SMEs need more partnerships with private and public entities - GulfToday

SMEs need more partnerships with private and public entities


Ver, Raganit and other dignitaries at the forum.

Mariecar Jara-Puyod, Senior Reporter

Establishing relations with private and public business institutions thrust the development of small-and-medium enterprises (SMEs). Abu Dhabi Chamber (ADCCI) chief executive officer Ahmed Khalifa Al Qubaisi enumerated the benefits in a recent interview, following the November 9 Philippine Business Council-Abu Dhabi and the Western Region (PBCAUHWR) “Biz Talk 2023 - Private Equity, Investment & Financial Management Forum.”

The non-profit organisation (NPO) chairman Prof. Gau Raganit emphasised in his welcome speech that the forum was “with the vision of supporting SMEs and fostering economic growth,” realised only by way of private-public networking and partnerships. He pointed out that the shared experiences and insights by the transnational panel of government and private experts, “are valuable tools and strategies that empower all SMEs to make well-informed decisions, access funding facilities, and navigate the intricacies of financial management.”

Raganit acknowledged the huge assistance of the UAE leadership, ADCCI, Department of Economic Development, Philippine Embassy-Abu Dhabi (AUHPE) and the Abu Dhabi Chapters of the Pakistan Business Council, Irish Business Council, American Chamber, and Canadian Business Council in the scale-up of Filipino entrepreneurship across the country and even in the Philippines.

Philippine Ambassador to the UAE Alfonso Ferdinand Ver lauded the efforts of the 20-year-old NPO in stirring the presence of the Filipino entrepreneurs in various countries. He said the forum was timely since Philippine Economic Zone Authority director general Tereso Panga was in the capital for the expansion of commercial relations through private-public sector partnerships.

Ver expressed gladness over the 100 per cent foreign ownership of SMEs in the UAE: “This has unleashed the spirit of entrepreneurialism. The resurgence of the (PBCAUHWR) and your partnership with the ADCCI, expatriate and local business councils, (AUHPE), and other business individuals have been the spokes that engender economic activities here and back home.”

In the consequent interview, Al Qubaisi noted that the “highest concentrations” of SMEs in Abu Dhabi are in real estate, financial services, information communications technology, and wholesale and retail trade.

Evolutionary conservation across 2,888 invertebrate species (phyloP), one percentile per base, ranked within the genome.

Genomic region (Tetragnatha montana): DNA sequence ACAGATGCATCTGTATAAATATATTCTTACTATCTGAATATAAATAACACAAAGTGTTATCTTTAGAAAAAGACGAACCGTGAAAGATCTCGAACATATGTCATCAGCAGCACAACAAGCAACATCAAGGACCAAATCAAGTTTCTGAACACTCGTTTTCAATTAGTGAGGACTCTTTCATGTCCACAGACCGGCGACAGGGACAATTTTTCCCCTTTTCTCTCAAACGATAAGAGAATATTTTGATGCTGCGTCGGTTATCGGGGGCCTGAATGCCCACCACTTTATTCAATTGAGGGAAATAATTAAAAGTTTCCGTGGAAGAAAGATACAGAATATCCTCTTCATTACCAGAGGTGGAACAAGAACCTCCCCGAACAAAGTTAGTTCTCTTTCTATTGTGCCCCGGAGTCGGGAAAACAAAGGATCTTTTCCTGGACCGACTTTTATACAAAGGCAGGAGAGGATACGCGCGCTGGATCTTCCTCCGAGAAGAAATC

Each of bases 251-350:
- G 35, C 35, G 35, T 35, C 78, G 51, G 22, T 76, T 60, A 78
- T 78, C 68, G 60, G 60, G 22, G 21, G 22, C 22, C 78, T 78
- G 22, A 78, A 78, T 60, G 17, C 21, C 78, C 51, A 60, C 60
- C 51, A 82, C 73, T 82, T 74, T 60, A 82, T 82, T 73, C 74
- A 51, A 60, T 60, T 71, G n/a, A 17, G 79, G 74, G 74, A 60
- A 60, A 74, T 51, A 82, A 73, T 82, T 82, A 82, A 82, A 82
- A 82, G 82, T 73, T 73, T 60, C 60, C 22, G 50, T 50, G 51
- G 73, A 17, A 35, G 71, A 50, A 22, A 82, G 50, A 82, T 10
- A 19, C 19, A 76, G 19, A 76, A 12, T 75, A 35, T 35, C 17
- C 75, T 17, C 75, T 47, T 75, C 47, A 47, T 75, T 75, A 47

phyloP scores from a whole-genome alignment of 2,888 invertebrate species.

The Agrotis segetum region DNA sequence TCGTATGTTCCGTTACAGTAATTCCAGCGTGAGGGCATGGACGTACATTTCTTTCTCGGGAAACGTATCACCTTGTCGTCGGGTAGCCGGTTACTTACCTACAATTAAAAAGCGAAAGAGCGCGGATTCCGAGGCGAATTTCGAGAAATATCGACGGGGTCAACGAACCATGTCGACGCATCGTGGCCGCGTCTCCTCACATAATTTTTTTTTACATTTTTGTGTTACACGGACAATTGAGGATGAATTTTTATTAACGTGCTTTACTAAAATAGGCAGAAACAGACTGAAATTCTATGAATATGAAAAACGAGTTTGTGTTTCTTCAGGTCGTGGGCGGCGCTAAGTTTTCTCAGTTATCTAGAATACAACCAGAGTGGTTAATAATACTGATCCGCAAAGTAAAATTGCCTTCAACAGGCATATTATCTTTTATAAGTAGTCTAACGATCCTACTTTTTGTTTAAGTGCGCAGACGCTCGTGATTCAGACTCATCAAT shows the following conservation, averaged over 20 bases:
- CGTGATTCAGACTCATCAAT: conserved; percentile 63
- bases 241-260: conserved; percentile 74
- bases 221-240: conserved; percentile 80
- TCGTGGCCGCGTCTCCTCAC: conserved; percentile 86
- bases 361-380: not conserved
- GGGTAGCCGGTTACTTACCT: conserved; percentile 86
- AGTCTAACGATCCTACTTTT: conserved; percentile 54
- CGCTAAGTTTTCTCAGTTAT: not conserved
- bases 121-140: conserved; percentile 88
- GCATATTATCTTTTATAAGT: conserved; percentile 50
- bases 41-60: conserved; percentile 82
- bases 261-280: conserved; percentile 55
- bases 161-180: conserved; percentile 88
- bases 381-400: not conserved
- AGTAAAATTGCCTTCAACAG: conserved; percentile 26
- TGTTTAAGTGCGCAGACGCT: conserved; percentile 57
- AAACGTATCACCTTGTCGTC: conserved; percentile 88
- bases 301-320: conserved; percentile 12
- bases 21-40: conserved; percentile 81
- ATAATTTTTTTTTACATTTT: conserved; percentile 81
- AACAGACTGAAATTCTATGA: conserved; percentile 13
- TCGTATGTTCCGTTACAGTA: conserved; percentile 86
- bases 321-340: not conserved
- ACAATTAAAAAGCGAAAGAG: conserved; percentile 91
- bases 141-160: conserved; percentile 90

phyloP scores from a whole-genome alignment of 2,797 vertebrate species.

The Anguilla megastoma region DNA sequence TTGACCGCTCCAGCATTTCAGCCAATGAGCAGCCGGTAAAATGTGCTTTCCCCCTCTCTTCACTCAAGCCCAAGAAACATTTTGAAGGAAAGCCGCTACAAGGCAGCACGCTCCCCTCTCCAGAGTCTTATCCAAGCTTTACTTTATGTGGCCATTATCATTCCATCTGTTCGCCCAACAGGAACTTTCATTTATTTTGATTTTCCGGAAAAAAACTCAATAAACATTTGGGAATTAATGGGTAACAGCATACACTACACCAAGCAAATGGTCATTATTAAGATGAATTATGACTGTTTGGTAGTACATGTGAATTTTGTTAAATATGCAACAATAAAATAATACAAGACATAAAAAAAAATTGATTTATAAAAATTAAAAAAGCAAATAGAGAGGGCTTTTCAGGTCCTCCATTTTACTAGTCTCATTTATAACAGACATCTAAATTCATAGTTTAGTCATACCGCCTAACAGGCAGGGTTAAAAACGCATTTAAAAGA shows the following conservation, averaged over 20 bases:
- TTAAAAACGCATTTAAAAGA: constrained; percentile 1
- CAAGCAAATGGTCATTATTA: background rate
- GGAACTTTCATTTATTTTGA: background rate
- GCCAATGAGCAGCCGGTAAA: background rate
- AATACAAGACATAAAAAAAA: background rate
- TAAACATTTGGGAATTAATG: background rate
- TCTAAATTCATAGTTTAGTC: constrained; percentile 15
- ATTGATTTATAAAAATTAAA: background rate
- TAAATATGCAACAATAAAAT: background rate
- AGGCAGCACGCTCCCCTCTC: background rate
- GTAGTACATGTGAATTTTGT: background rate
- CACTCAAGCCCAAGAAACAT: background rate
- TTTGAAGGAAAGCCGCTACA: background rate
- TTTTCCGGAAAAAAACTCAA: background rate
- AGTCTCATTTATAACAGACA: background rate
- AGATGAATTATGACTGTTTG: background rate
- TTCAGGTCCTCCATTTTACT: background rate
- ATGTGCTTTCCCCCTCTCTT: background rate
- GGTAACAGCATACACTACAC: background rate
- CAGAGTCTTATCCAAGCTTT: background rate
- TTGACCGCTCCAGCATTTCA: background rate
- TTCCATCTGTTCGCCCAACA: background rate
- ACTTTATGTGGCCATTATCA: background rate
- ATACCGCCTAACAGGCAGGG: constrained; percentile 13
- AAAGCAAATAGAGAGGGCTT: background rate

Ahmed-Khalifa-Al-Qubaisi--750x450Ahmed Khalifa Al Qubaisi.

Manufacturing is one new market. For this, are the National Industrial Strategy “Operation 300bn” which aims to increase the industrial sector’s contribution to the gross domestic product from Dhs133 to Dhs300 billion by 2031; the “Make It In The Emirates” to encourage local and international investors, innovators, and developers to benefit from the facilities and incentives offered by the country’s industrial sector; and the Abu Dhabi Industrial Strategy to equip industrial SMEs with the knowledge, methodologies, and tools in the quest to achieve industrial aspirations.

“A five-year programme was devised to transform 30 per cent of SMES existing manufacturers in Abu Dhabi to smart manufacturing SMEs,” Al Qubaisi continued.

SMEs could avail of over 17 ADCCI offers. Among these are the “series of workshops for the private sector to raise awareness on new laws and legislations that impact their operations. Various mechanisms exist to incentive SMEs scale-up, motivational events such as the pivotal Sheikh Khalifa Excellence Awards. The Chamber GPT, the first Abu Dhabi government ‘24/7’ digital bot to answer queries raised by the private sector was launched in October this year. It incorporates machine learning to weave answers to questions raised by SMEs. Members also have the access to the Abu Dhabi Private Sector Commercial Directory.”

The ADCCI support to the current 23 active expatriate business councils stems from 2005 laws that were updated in 2018.

Al Qubaisi said: “These act as accelerators, incubators, and networkers for the private sector, aiming to bridge supply and demand of businesses in the Emirate of Abu Dhabi, the UAE at large and the respective countries, thereby bolstering bilateral trade and investment efforts.”

These and SMEs members of the chamber “have access to a pool of business intelligence educational products such as seminars to support SMEs, and networking opportunities for bankable investments such as those presented in the Annual Investment Meeting,” he added.

Apart from the ADCCI provision of “liaisons” with public and private entities like the Abu Dhabi Department of Economy, Emirates Development Bank, and other relevant individuals, entrepreneurs, start-ups and businessmen who link up directly to one of the oldest chambers in the Gulf, set up in 1971 by the late Founding Father of the UAE, Sheikh Zayed Bin Sultan Al Nahyan, or via their expatriate business councils, have chances of topping up their strength and sense of empowerment for they “can also get access to the advocacy efforts of the chamber” through its Economic Collaboration Committee (ECC) private sector working groups (WGs).

Al Qubaisi explained: “Each of these WGs has representatives from the private sector’s specific industry as well as representatives from pertinent government entities. Some of these WGs focus on trade, real estate, education, construction, and industry. Their mandate is to deliberate on the legislative, procedural and economic/financial challenges and opportunities within their sectors in order to come up with a consolidated list of recommendations to be raised to the ECC and subsequently to the Abu Dhabi Executive Office.”

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